The European Commission has published its preliminary report on the competition inquiry into the pharmaceutical sector, which finds that competition in this industry does not work as well as it should. According to the preliminary findings there is evidence that originator companies have engaged in practices with the objective of delaying or blocking market entry of competing medicines. Practices vis-à-vis generic companies include multiple patent applications for the same medicine (so-called patent clusters), initiation of disputes and litigation, conclusion of patent settlements which constrain market entry of generic companies and interventions before national authorities when generic companies ask for regulatory approvals. Where successful, these practices result in significant additional costs for public health budgets - and ultimately taxpayers and patients - and reduce incentives to innovate. The report takes a sample of medicines that faced loss of exclusivity in the period 2000 to 2007 in 17 Member States and estimates that additional savings of around 3 billion Euros would have been possible on that sample over this period if generic medicines had entered the market without delay. The report also finds that companies applied defensive patenting strategies, primarily aimed at blocking competitors in the development of new medicines.
On 28 November 2008 Neelie Kroes, Member of the EC in charge of Competition, opened a conference on Europe's pharmaceutical industry, where she presented the results of the preliminary report. She said at the conference that the Commission would not hesitate to initiate investigations where there are indications that the antitrust rules may have been bridged.
Only the original language version is authentic and it prevails in the event of its differing from the translated versions.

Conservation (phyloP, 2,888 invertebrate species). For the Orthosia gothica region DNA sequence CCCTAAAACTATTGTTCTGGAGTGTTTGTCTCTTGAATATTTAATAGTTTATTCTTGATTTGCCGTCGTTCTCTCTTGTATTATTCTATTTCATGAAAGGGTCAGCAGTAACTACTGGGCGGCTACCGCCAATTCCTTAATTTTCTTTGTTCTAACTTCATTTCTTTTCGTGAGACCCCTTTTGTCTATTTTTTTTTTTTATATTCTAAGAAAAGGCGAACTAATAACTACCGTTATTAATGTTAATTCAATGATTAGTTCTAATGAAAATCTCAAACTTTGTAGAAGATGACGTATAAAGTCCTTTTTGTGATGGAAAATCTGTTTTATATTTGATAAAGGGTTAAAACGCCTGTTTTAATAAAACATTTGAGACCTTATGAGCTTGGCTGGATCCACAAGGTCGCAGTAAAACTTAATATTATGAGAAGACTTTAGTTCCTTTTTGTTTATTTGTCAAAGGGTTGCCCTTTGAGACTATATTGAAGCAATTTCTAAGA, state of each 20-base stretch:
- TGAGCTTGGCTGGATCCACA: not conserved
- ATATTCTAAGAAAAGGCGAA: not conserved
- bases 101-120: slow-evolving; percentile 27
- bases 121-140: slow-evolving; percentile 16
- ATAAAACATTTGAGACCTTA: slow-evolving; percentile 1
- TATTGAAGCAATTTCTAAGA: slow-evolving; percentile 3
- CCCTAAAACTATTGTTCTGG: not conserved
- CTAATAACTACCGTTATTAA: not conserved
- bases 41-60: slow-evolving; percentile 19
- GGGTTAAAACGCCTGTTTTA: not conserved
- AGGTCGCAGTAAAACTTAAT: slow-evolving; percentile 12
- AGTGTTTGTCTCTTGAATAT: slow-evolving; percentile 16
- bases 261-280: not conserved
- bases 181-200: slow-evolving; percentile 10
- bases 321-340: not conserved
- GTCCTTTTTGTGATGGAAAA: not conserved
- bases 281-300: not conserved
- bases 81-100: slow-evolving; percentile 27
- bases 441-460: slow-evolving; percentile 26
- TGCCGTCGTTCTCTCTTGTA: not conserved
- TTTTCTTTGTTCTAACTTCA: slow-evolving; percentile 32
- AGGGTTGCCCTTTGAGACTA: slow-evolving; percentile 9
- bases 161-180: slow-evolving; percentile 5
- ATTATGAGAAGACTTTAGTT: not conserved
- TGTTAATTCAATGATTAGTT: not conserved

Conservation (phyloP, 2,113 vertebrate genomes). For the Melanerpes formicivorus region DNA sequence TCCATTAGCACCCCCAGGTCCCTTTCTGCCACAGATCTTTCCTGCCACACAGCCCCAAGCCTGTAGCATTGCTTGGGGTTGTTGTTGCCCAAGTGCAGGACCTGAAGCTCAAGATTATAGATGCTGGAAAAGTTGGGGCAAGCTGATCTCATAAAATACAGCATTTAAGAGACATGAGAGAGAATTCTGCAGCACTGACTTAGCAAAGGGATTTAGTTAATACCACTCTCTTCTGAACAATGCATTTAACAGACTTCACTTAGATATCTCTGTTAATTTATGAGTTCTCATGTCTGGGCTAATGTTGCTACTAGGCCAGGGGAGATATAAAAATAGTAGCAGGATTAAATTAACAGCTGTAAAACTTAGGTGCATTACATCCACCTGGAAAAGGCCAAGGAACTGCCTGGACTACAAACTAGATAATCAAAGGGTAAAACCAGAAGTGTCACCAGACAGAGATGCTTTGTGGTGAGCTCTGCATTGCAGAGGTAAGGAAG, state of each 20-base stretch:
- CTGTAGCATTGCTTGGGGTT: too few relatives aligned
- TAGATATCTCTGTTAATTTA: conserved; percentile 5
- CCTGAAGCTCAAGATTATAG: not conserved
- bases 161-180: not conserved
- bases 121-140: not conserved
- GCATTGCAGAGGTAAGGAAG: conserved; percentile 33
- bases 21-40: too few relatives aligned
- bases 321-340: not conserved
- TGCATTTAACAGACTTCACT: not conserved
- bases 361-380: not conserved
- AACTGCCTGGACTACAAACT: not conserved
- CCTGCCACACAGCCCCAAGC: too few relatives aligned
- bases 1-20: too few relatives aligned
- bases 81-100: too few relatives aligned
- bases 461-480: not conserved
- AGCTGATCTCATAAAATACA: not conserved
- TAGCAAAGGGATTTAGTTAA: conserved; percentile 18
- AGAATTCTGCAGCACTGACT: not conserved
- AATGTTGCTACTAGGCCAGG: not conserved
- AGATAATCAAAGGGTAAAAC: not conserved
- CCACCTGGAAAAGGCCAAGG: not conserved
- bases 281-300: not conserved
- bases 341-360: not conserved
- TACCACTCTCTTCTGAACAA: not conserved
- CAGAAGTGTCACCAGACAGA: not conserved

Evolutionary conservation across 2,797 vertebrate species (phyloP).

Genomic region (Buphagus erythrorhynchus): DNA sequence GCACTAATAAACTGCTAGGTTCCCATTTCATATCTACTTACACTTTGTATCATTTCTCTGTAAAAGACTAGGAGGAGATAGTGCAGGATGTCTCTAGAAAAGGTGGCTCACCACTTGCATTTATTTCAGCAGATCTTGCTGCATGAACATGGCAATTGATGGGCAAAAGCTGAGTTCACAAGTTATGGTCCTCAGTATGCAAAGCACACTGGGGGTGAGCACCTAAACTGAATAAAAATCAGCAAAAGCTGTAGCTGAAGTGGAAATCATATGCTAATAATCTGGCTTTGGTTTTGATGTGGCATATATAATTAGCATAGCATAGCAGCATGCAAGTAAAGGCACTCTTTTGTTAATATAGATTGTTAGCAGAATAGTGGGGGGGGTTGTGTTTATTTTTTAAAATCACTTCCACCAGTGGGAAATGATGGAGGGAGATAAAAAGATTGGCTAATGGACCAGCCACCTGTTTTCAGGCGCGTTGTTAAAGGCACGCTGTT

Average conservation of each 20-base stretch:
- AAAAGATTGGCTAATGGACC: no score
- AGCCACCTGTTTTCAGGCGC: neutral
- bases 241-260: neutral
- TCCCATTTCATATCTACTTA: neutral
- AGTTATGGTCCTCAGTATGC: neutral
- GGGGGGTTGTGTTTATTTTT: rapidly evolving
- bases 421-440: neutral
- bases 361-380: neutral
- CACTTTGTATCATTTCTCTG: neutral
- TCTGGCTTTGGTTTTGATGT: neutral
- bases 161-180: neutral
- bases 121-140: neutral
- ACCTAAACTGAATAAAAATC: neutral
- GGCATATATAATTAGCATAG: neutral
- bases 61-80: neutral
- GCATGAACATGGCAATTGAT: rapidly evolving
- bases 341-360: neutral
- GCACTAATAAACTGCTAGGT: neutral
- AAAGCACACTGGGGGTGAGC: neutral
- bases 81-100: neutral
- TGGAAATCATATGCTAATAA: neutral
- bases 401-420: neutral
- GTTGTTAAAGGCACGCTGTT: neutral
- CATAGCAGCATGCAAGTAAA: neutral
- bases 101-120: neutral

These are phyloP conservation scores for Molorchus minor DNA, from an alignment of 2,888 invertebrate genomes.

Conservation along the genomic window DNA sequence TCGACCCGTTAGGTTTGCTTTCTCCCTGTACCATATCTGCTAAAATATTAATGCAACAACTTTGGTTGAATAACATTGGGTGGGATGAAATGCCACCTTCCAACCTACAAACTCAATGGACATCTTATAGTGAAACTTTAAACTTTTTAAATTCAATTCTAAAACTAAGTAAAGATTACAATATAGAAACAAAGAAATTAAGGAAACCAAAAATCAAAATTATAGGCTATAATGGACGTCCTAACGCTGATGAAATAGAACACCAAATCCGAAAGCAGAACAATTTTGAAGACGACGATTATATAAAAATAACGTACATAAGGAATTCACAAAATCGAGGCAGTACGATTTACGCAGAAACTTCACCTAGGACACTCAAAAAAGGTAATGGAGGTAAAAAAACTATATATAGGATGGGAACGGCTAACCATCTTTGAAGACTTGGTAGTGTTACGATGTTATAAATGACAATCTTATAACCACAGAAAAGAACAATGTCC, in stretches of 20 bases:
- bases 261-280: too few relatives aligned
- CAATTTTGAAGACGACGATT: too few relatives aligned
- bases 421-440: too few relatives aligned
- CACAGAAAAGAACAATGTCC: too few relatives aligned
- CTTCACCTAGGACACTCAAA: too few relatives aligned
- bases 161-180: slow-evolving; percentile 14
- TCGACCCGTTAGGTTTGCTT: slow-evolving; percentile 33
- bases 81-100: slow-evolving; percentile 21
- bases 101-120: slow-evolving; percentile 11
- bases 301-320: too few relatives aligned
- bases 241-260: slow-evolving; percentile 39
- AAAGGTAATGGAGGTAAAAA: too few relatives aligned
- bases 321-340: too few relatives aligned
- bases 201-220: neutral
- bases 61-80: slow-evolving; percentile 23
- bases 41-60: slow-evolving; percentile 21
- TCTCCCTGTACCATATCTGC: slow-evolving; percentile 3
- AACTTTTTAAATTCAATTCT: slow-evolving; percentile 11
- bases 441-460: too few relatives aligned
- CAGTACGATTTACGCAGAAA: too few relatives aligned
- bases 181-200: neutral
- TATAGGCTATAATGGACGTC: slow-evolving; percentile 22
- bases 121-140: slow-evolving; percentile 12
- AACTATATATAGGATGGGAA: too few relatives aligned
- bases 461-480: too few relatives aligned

||Exterior view of the Charlemagne Commission building
||General views of the conference (2 shots)
||Neelie Kroes, Member of the EC in charge of Competition, (in ENGLISH) saying that originator companies have designed and implemented strategies aimed at hindering their competitors and thereby ensuring continued revenue streams for their medicines; the preliminary report refers to such strategies as a tool box; the successful implementation of these strategies contributes to the delaying or the blocking of generic entry
||Neelie Kroes (in ENGLISH) on what it really could be saving if the system worked optimally and properly; saying that for every day it does not work optimally; it is every one of us who is paying the bill, both as taxpayer and as patient; she is not saying that those delays are exclusively attributable to originator companies; they contribute however and that is a concern; the report finds much more than a simple problem between originators and generics; the Commission's findings suggest that originator companies have also developed strategies to block the development of new products by other originator companies
||Neelie Kroes (in ENGLISH) saying that it is early days but the Commission will not hesitate to initiate investigations where they are indications that the antitrust rules may have been bridged; the Commission's preliminary report shows that they have picked up the trail and now they are following the lead
||Cutaways (4 shots)